On particularly "special" days things to go this way:
He wants a snack? First I have to decide WHAT he wants to eat. I usually give 2-3 options. Then he decides WHERE we are going to have the snack (upstairs, downstairs, outside, inside, at the table, in a snack trap), then we have to decide if he is going to HELP or not, then we have to decide what CONTAINER to put it in, and finally there tends to be a particular way that he wants it prepared (banana in or out of the peel, cheese cubed or in strips, apple cut up or whole).
Take this same level of decision making and apply it to every.single.thing I do all.day.long. And you have a typical tough day in my home.
Some of you are probably thinking that you would never give your child so much control. You are probably thinking that you would pick a snack, hand it to your child, and that would be it. Either you don't have a toddler or if you do, you are the luckiest person on the face of the earth. Don't get me wrong. Everyday isn't like this. But there are days, man, are there days, when he is taking being a "terrible two" seriously, when it is way easier to give him a voice in the decision making than to deal with the tantrum afterward.
I was really starting to get down on myself. I wasn't looking forward to playing with him and especially not looking forward to playing trains or cars for the 50th time that day and I thought that made me a bad mom. But then I realized something. I don't actually have to like everything that he likes. I know that sounds obvious when I say it, but it really hadn't occurred to me before. Part of my job as a mom is to play with my kid and to love it, right? Not exactly. I think I should want to spend time with my kid. I think that most of the time I can find activities that don't drive either one of us insane. And the rest of the time? Well I don't have a solution for the rest of the time. Grin and bear it, I suppose.
So given my level of exhaustion with these particular type of days, there have been several moments lately where I have not been too proud of my parenting skills. I have snapped at him when I was trying to finish something and he got in the way. I have spent too much time on Facebook when I should have been playing with him. I have told him "in a minute" too many times so that I could finish what I was doing, even if it wasn't that important or crucial that I finish it then. Finally, I have had too many days where I am overly grateful for nap time and bedtime.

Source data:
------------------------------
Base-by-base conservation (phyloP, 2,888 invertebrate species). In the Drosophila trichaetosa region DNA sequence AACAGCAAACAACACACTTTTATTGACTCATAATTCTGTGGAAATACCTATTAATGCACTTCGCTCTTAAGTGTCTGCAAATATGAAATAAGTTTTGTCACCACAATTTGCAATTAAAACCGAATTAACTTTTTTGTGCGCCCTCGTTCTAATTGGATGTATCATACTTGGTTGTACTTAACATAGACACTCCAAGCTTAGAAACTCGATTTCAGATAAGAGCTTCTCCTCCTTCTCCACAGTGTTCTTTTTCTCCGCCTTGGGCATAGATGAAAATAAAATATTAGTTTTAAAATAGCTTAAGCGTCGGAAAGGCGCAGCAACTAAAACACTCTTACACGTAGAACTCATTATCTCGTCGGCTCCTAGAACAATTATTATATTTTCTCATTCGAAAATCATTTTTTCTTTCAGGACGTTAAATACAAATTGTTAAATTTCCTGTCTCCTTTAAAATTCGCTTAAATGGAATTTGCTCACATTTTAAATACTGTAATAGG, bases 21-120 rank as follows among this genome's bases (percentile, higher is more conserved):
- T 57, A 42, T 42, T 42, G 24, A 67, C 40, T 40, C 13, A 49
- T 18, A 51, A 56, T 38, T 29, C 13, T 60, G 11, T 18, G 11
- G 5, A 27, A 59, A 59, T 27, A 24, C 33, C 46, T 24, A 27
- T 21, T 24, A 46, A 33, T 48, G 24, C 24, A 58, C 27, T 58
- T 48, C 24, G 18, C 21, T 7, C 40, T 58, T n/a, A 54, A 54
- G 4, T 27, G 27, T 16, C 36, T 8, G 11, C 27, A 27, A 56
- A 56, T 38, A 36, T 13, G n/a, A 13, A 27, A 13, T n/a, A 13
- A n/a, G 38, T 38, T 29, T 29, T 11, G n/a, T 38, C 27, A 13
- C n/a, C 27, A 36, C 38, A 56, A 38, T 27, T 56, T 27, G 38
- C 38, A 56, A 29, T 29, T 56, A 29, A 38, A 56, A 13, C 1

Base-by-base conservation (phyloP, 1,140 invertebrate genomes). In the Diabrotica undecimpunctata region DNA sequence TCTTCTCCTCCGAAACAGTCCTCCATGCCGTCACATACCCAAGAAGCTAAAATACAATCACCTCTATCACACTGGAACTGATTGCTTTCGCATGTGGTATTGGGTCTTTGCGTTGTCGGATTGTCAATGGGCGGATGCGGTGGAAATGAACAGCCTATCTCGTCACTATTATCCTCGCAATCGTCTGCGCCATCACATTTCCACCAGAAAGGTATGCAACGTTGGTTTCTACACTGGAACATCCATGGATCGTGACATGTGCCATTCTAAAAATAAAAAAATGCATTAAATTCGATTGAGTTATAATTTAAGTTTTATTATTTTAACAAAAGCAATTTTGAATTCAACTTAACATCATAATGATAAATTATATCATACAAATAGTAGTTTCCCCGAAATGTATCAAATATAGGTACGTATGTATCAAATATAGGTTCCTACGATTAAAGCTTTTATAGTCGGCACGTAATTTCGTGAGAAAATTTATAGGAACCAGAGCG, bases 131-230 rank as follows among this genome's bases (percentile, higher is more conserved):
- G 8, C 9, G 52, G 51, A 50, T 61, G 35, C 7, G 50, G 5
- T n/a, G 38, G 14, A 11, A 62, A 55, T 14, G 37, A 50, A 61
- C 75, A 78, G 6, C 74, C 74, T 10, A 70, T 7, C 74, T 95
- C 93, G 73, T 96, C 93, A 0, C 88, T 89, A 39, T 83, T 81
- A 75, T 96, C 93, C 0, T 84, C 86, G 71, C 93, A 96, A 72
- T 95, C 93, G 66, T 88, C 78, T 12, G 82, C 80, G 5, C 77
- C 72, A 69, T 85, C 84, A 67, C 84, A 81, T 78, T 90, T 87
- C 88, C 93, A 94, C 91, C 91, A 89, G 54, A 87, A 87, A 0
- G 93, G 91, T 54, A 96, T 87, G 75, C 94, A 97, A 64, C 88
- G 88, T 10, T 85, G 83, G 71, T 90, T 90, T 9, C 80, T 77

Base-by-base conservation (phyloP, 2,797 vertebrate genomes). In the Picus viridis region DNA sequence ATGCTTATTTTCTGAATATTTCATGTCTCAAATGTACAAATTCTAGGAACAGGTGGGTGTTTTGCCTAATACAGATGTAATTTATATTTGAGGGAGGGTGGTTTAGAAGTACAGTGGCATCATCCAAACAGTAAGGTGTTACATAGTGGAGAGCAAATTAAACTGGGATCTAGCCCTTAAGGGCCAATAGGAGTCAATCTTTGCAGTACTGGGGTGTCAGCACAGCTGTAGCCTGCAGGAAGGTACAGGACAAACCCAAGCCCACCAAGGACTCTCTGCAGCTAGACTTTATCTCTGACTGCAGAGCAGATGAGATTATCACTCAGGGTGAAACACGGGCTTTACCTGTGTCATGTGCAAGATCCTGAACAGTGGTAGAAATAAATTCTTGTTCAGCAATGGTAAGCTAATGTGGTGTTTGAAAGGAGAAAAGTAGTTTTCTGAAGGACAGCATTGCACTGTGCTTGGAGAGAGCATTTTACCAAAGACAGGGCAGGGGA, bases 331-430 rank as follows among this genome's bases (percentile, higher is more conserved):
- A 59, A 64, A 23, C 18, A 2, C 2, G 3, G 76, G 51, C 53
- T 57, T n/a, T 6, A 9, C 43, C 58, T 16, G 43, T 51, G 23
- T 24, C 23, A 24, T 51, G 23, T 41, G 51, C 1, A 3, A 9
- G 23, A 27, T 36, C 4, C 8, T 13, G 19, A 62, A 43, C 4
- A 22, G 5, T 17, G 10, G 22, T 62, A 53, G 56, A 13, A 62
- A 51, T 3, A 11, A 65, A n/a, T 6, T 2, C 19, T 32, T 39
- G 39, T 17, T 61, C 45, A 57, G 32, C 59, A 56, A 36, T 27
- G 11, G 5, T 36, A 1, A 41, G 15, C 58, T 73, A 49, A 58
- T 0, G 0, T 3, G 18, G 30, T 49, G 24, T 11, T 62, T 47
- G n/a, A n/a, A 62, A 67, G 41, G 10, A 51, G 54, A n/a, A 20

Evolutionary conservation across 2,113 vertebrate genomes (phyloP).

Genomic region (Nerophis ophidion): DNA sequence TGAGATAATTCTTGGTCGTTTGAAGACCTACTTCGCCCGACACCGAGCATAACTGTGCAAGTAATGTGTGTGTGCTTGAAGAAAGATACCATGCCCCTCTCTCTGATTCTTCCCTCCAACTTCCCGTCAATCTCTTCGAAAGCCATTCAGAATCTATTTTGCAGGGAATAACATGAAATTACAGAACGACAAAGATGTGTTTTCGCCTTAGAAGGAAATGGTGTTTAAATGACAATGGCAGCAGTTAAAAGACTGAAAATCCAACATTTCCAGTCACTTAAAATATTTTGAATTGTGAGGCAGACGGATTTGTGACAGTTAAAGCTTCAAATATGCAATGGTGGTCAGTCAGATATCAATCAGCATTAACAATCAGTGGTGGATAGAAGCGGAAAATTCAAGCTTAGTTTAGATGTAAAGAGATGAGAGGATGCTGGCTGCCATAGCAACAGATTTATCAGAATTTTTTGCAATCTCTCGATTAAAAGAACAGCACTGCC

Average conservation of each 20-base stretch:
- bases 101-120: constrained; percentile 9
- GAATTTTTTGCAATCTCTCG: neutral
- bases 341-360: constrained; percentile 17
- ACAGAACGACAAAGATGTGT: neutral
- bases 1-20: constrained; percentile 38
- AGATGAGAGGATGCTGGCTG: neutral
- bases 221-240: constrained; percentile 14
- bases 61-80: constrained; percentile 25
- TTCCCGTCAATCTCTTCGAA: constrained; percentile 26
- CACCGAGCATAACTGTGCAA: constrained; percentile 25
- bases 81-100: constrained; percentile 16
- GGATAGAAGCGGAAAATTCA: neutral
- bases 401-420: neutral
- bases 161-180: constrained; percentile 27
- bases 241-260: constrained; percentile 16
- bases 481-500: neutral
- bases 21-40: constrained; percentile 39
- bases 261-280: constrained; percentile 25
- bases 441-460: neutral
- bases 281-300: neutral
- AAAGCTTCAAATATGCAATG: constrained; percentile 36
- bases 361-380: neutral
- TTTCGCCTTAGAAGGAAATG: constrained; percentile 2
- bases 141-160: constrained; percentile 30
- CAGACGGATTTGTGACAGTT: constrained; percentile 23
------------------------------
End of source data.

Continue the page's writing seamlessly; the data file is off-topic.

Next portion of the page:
I knew that the only way out of this rut was to look at the things in a new way...focusing on the things that were going well. So I started writing down the things I am proud of, with regard to parenting It was an amazing experience. At first, I stated the easy ones.
- I remember to tell him that I love him throughout the day (and not just when he has done something good).
- I give him hugs and kisses every time the opportunity arises.
- I model playing creatively and I encourage him to play along.
- We go outside almost every chance we get.
- I include him in the things I do around the house.
- I don't forget to get really silly with him at least a couple of times a day.
- I give him jobs so that he feels useful and experiences the success in accomplishing a task.
- I have nurtured his love for reading by having books accessible to him and we read books together several times a day.
- I make him clean up his toys (most of the time).
- I have begun to feed him real food as often as I can (95% of the time). How can I let him grow up without goldfish crackers?
- Sometimes, even when we are in a rush, we stop everything and just cuddle. My favorite time to do this is getting in and out of the car. Why? Because it makes a remarkable difference in reducing my crankiness in those rushed moments.
Then I started thinking about the tough things I do as a parent...
- When he goes into tantrum mode, most of the time I remember to meet him where he is. I give him hugs, use kid language to describe what I think he wants, get him to take a deep breath, and then we talk about what we need to do instead.
- When I sense a struggle coming on, I give him two-three choices so he feels like he has some control.
- When he starts to whine for something, I remind him to "try again" and ask me the correct way.
- I tell him "no", I tell him "yes", and I tell him "ABSOLUTELY". However, I also tell him, "in a minute", "after I finish ___", and "maybe later" so he begins to learn about being patient.
- We have found a discipline system that works for us (right now) and is predictable for him.
- I exercise regularly and he is part of that routine.
- I model using "please" and "thank you" and remind him to use them as well.
- I love my husband and we are appropriately affectionate in front of the kids.
- I am not afraid to show him a full range of emotions, but I be sure to use words to describe how I am feeling so that he understands. I use these opportunities to model how to recover from a bad mood or how to embrace the happy times.
- It took me a while, but I found hobbies that didn't involve him. I think it is important that he sees that I have interests outside of being mom.
- I admit when I have made a mistake.